Debora Henry is the owner of an historic Elm Street home that was recently revitalized as part of the Neighborhood Stabilization Program.

She said she loves her house, but recently she’s grown wary of what she described as a crime element in the neighborhood.

“The last month we’ve had a rash of break-ins,” Henry said Tuesday.

At the request of the body’s president, Warren Nash, Henry brought her concerns before the New Albany Board of Public Works and Safety.

She blamed part of the criminal atmosphere she said has enveloped her neighborhood on shoddy, vacant properties and blighted conditions in the area.

Henry said many of the problem properties are located along East Oak Street.

New Albany Police Chief Sherri Knight said she would further research the matter, but that she couldn’t recall any specific rash of burglaries along Elm Street.

“I knew that we have had problems in the Oak Street area in the months past,” Knight said.

New Albany Building Commissioner David Brewer said he plans to meet with Henry on a weekly basis to help identify where the trouble areas are located.

“They are our first line of defense,” Brewer said of residents who bring complaints to the city.

He added that the city performed a code sweep and cleared an alley that connects Spring Street, Oak Street, Elm Street, Culbertson and Ekin avenues about a month ago.

Brewer said another sweep may be ordered in the coming weeks for the same area.

Sprigler property again questioned

Brewer was also asked about the status of a Main Street house that was to be vacated due to codes violations during the board of works meeting.

Last month, J.B. Hawkins asked why someone was allowed to live in the house after it had been ordered to be vacated by Brewer in 2011.

Hawkins — who lives adjacent to the 1308 E. Main St. structure — said he noticed someone living in the house though he thought it hadn’t been cleared by the city for occupancy.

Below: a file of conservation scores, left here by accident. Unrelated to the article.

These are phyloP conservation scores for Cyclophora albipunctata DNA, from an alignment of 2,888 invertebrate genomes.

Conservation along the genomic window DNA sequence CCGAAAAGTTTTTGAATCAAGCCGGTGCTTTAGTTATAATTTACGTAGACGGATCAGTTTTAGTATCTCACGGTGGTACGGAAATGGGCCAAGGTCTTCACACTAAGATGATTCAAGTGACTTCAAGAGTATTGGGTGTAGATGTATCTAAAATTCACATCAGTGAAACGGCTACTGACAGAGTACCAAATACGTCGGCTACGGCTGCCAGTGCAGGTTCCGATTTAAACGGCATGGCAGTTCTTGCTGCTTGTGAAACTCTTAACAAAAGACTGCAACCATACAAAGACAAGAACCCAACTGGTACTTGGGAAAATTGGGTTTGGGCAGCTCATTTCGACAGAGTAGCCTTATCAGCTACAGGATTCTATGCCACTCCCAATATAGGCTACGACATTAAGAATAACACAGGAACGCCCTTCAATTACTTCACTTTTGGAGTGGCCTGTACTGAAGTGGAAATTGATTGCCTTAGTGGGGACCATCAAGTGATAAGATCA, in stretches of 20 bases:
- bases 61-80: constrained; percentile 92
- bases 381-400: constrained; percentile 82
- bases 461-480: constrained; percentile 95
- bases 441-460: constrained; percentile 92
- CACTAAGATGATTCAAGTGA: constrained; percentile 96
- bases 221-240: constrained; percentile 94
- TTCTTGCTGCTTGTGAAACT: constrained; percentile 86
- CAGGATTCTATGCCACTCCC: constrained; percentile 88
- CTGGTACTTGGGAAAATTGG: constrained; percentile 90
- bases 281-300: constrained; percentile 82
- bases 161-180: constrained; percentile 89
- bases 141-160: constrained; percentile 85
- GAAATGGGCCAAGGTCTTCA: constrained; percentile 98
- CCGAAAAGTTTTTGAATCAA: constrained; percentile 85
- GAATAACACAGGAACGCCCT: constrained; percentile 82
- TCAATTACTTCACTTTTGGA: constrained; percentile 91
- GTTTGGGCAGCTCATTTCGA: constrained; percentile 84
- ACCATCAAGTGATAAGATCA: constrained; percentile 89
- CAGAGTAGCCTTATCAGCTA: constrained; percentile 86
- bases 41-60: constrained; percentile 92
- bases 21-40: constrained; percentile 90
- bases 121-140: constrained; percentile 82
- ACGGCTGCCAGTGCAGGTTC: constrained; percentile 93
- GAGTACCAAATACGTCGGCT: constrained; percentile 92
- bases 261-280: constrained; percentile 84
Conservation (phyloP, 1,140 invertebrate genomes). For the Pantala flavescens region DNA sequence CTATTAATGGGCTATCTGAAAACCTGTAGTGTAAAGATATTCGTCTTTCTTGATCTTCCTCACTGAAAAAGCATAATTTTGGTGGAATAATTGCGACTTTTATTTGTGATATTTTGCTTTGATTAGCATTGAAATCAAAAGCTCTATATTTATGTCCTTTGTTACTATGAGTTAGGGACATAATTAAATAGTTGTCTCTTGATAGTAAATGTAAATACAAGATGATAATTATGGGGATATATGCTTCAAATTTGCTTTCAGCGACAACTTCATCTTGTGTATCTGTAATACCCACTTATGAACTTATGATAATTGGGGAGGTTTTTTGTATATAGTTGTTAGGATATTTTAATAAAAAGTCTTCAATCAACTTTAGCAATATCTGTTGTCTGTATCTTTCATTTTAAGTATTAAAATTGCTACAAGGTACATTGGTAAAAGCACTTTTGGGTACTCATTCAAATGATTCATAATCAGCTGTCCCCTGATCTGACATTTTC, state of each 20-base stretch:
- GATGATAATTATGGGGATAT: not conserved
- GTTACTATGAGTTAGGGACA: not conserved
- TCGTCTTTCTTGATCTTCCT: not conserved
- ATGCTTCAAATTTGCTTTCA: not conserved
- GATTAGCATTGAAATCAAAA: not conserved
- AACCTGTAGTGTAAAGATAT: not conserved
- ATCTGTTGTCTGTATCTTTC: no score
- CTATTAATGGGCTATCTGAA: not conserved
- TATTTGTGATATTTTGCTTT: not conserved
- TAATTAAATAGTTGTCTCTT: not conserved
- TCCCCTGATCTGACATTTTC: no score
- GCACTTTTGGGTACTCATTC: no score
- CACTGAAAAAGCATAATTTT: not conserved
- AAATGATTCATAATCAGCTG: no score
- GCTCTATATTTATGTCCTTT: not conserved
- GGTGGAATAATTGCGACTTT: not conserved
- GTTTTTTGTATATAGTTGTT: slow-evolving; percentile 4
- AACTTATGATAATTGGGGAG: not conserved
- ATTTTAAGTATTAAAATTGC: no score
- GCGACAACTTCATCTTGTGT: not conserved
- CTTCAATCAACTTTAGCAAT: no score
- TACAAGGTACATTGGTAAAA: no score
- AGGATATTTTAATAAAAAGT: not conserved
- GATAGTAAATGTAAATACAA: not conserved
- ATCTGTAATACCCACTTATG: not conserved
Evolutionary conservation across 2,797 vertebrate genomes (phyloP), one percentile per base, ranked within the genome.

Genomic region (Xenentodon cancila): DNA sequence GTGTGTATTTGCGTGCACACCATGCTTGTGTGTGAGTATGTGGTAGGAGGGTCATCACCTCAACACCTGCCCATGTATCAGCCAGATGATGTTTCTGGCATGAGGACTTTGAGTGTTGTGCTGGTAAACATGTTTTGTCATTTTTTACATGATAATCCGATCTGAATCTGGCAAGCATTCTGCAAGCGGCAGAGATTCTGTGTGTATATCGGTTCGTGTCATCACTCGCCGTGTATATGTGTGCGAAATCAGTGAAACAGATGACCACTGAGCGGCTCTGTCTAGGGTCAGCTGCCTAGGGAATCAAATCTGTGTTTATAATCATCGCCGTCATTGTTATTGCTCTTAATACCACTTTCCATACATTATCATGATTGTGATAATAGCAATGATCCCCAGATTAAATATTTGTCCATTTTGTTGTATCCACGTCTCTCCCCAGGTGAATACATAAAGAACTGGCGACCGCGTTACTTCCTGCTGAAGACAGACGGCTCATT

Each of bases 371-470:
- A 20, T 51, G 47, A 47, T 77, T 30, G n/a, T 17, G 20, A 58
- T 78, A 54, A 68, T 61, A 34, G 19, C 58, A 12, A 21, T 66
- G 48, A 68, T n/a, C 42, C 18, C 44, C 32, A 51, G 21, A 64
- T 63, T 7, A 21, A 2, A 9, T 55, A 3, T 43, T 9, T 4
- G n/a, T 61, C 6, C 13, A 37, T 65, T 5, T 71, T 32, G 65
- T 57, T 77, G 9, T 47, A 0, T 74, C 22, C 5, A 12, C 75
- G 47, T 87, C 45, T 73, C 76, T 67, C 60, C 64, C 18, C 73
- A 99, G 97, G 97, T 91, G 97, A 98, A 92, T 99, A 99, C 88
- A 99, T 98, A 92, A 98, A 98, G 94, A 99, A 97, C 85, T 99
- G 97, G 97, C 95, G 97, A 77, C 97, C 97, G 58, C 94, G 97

The house had served as an apartment building before it was vacated in 2011 due to structural and electrical wiring issues.

Local developer Chad Sprigler purchased the house and has been in the process of rehabilitating it. However, Brewer said only a portion of the structure had been cleared for occupancy, and last month he confirmed that a person was living in the house in violation of city codes.

Brewer said Tuesday the house hasn’t been vacated yet, but it should be “within a week or so.”

According to Brewer, Sprigler allowed the lady to move into the house due to some issues she’s facing involving a personal relationship.

“She’s a casualty of this whole thing,” Brewer said.

But Hawkins wanted to know if Sprigler had received a violation notice, and if he had been fined for breaking the city codes.

Brewer responded that Sprigler has received a notice of violations but hasn’t been fined.

Hawkins has appeared before the board on several occasions in regards to issues with the building as well as complaints about traffic enforcement and the physical condition of Main Street.

On one instance, he was escorted out of a meeting by police after he continued to press the board for responses though he had been told his time to speak was over.

Two police officers followed Hawkins out of Tuesday’s meeting after he continued to request more information.

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